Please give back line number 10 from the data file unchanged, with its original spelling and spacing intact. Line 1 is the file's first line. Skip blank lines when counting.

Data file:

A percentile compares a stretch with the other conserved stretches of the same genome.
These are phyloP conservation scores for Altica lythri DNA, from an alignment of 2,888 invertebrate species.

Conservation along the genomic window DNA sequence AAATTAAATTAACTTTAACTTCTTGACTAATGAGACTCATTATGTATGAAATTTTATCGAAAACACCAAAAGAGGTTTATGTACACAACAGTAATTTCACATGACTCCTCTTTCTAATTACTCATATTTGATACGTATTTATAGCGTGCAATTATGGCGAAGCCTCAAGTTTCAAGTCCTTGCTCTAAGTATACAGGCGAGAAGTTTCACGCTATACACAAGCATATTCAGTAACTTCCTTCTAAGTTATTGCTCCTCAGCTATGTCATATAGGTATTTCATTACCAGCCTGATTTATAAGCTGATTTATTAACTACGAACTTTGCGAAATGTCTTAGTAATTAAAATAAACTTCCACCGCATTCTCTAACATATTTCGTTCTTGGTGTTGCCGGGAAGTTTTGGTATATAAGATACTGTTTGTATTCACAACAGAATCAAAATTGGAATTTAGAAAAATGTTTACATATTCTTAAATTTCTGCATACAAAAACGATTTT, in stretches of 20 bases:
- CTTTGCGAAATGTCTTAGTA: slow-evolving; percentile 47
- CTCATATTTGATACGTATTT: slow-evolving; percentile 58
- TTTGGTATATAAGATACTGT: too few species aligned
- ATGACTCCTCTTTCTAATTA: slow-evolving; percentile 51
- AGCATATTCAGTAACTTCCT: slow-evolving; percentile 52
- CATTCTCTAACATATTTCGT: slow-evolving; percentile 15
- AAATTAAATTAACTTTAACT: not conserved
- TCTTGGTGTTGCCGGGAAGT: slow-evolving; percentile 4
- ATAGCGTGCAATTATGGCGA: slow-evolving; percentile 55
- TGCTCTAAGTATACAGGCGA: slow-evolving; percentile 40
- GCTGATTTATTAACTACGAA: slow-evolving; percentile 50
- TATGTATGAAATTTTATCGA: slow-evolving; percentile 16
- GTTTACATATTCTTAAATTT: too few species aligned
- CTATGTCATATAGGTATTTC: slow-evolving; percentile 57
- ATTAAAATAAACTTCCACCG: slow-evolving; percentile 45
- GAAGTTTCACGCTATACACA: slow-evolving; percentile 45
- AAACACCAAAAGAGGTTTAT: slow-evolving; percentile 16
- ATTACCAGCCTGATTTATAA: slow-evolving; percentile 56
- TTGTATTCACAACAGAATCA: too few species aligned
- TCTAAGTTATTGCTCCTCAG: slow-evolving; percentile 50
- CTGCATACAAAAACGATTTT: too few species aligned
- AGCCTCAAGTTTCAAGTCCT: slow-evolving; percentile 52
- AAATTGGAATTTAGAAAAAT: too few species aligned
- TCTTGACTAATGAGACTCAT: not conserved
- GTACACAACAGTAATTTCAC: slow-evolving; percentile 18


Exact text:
- AAATTAAATTAACTTTAACT: not conserved